Gay creative Chester Lockhart is doubling down on his music career.
Lockhart is one of those creatives who does everything. He’s a songwriter, a singer, a director, an actor, a producer, and more. The simple reason for this is because he’s driven enough to make his art even if he has to do it himself.
Learning this from his close friend Todrick Hall, it’s only natural that Lockhart would later zero in on the music industry and want to make a name for himself. And that’s what he’s trying to do with the release of his new sing, “In Loving Memory.”
In order to promote the new music video, Lockhart had an interview with Billboard to talk about his music, his music video, making both, and his friendship with Hall.
We’ve collected some of the finer points of the interview below.
Billboard: What initially made you want to transition into making pop?
Lockhart: I had a heart attack at the beginning of 2016, at 23. It was a good wakeup call for me because I was working myself to the bone doing so many things that weren't necessarily for me. I was like a) life is short and b) if you don’t make things happen for yourself, it’s never gonna happen. I became so motivated to just do me and stop living for anyone else but myself. Plus, being gay is such a funny thing. I feel like people don’t really — in music especially — people didn’t take me seriously. Like, oh, you’re just a gay artist. And I was like, what the fuck does that mean? That doesn’t make any difference in what I can create. People just wouldn’t believe in me. We’ve only got this one life and I’m not about to not be Chester Lockhart, this gay haunted house witch queen.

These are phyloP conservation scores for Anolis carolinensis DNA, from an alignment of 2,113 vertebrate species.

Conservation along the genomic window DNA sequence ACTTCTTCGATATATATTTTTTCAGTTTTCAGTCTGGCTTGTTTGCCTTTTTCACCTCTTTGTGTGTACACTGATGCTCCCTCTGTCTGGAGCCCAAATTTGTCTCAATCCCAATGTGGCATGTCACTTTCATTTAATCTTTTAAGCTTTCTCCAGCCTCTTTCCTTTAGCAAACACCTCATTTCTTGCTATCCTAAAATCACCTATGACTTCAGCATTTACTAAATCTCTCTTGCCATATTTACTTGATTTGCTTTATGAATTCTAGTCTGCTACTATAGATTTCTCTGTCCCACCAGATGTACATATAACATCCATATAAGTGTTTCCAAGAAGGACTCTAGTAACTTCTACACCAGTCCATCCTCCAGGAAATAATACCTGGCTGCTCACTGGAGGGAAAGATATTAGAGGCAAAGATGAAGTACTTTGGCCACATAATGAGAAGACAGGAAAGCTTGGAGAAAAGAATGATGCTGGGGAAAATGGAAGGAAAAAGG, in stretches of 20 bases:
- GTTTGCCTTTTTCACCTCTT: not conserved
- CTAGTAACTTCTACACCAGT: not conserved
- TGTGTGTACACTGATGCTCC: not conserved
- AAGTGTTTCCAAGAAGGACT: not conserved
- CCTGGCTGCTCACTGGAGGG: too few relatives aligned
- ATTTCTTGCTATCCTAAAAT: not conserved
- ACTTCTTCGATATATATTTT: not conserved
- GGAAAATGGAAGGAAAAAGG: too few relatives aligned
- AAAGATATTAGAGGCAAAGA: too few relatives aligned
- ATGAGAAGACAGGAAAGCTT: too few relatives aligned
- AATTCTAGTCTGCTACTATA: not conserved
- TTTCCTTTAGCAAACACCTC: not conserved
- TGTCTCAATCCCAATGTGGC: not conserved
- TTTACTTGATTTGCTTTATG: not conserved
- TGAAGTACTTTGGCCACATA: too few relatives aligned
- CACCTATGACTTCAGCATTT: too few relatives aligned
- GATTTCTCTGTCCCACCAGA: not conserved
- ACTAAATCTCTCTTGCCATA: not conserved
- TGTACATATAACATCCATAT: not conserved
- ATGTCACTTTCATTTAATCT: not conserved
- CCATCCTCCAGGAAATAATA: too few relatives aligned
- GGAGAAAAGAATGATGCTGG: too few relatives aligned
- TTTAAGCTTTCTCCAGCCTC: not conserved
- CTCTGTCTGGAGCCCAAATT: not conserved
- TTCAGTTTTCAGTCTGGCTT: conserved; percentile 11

How did you arrive at the “broken chains and gay ghosts” aesthetic?
As a kid, growing up gay, especially in an area where it was not accepted and with very conservative Christian parents, it was a really big challenge for me and I was always struggling to find myself, my voice. I lived so many lives just as a teenager. I was a nerdy theater kid, I was this death metal goth queen for a hot second, I went through this ‘80s tracksuit workout phase. I was just all over the place trying to find what I was. Finally when I became an adult and went out into the real world and just let myself be, I realized I was all of those things. I stopped trying to fit into all these little boxes and I took a little boxcutter and combined all those bitches with a little bit of glitter tape and here I am.
You wrote the music and lyrics for the song, recorded it, mixed it and mastered it yourself, and then directed, produced, styled and choreographed the video. Hardly anyone ever does that anymore. What made you want to do it?
I’ve always had a very clear vision. I’ve worked for years with my best friend Todrick Hall. He’s another person who wears a lot of hats. When he has a vision, he executes it from start to finish. Having a theater background, I was so new to music but I always did creative things. I would tinker around in GarageBand when I was in high school and eventually I had amassed a lot of recordings but I didn’t know how to execute them. I didn’t know anybody who was a filmmaker or a stylist, but I had all these visions in my brain. I was like well, if nobody’s gonna help me do it then I should just create it myself because I don’t wanna hold all this stuff secret anymore.
Lockhart goes further to talk about how he created the concept for “In Loving Memory.”
“There’s this guy who is a total asshole and broke my heart until I literally died and it’s in loving memory of my heart.”
If you want to check out that music video, its right down below. If you want to read more of the interview between Chester Lockhart and Billboard, you can click here.